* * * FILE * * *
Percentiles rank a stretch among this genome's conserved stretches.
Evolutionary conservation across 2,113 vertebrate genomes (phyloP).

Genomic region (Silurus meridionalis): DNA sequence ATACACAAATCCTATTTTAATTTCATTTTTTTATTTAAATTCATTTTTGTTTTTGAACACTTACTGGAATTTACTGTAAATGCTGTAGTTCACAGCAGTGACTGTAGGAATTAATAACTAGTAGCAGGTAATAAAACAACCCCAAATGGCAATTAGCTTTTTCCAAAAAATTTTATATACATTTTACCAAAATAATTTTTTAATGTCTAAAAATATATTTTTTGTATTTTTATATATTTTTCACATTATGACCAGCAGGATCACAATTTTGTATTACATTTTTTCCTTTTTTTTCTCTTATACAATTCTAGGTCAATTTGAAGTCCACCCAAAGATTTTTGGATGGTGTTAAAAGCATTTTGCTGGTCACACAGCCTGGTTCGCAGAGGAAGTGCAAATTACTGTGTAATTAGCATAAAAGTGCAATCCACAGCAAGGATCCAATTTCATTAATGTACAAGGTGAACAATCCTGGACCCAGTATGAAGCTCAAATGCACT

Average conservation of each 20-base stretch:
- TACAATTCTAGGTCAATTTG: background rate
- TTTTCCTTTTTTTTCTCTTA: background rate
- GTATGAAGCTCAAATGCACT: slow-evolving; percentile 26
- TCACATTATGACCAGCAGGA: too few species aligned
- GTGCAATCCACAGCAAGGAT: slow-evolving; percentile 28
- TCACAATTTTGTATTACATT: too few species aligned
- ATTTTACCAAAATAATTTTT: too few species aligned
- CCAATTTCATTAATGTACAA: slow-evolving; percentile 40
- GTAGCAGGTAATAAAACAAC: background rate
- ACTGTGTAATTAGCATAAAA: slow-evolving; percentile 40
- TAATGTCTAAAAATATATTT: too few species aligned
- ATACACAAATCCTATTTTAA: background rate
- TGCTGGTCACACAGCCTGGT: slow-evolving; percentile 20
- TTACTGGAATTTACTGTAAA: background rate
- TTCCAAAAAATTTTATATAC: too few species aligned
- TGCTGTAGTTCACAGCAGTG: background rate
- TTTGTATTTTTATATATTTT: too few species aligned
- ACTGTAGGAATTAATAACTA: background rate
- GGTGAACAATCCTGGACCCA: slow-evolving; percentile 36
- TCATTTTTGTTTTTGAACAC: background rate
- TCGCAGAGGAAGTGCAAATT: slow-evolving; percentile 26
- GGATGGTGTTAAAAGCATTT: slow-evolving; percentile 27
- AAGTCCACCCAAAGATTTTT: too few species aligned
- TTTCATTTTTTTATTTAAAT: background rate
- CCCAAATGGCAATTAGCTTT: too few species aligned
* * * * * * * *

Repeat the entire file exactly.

Percentiles rank a stretch among this genome's conserved stretches.
Evolutionary conservation across 2,113 vertebrate genomes (phyloP).

Genomic region (Silurus meridionalis): DNA sequence ATACACAAATCCTATTTTAATTTCATTTTTTTATTTAAATTCATTTTTGTTTTTGAACACTTACTGGAATTTACTGTAAATGCTGTAGTTCACAGCAGTGACTGTAGGAATTAATAACTAGTAGCAGGTAATAAAACAACCCCAAATGGCAATTAGCTTTTTCCAAAAAATTTTATATACATTTTACCAAAATAATTTTTTAATGTCTAAAAATATATTTTTTGTATTTTTATATATTTTTCACATTATGACCAGCAGGATCACAATTTTGTATTACATTTTTTCCTTTTTTTTCTCTTATACAATTCTAGGTCAATTTGAAGTCCACCCAAAGATTTTTGGATGGTGTTAAAAGCATTTTGCTGGTCACACAGCCTGGTTCGCAGAGGAAGTGCAAATTACTGTGTAATTAGCATAAAAGTGCAATCCACAGCAAGGATCCAATTTCATTAATGTACAAGGTGAACAATCCTGGACCCAGTATGAAGCTCAAATGCACT

Average conservation of each 20-base stretch:
- TACAATTCTAGGTCAATTTG: background rate
- TTTTCCTTTTTTTTCTCTTA: background rate
- GTATGAAGCTCAAATGCACT: slow-evolving; percentile 26
- TCACATTATGACCAGCAGGA: too few species aligned
- GTGCAATCCACAGCAAGGAT: slow-evolving; percentile 28
- TCACAATTTTGTATTACATT: too few species aligned
- ATTTTACCAAAATAATTTTT: too few species aligned
- CCAATTTCATTAATGTACAA: slow-evolving; percentile 40
- GTAGCAGGTAATAAAACAAC: background rate
- ACTGTGTAATTAGCATAAAA: slow-evolving; percentile 40
- TAATGTCTAAAAATATATTT: too few species aligned
- ATACACAAATCCTATTTTAA: background rate
- TGCTGGTCACACAGCCTGGT: slow-evolving; percentile 20
- TTACTGGAATTTACTGTAAA: background rate
- TTCCAAAAAATTTTATATAC: too few species aligned
- TGCTGTAGTTCACAGCAGTG: background rate
- TTTGTATTTTTATATATTTT: too few species aligned
- ACTGTAGGAATTAATAACTA: background rate
- GGTGAACAATCCTGGACCCA: slow-evolving; percentile 36
- TCATTTTTGTTTTTGAACAC: background rate
- TCGCAGAGGAAGTGCAAATT: slow-evolving; percentile 26
- GGATGGTGTTAAAAGCATTT: slow-evolving; percentile 27
- AAGTCCACCCAAAGATTTTT: too few species aligned
- TTTCATTTTTTTATTTAAAT: background rate
- CCCAAATGGCAATTAGCTTT: too few species aligned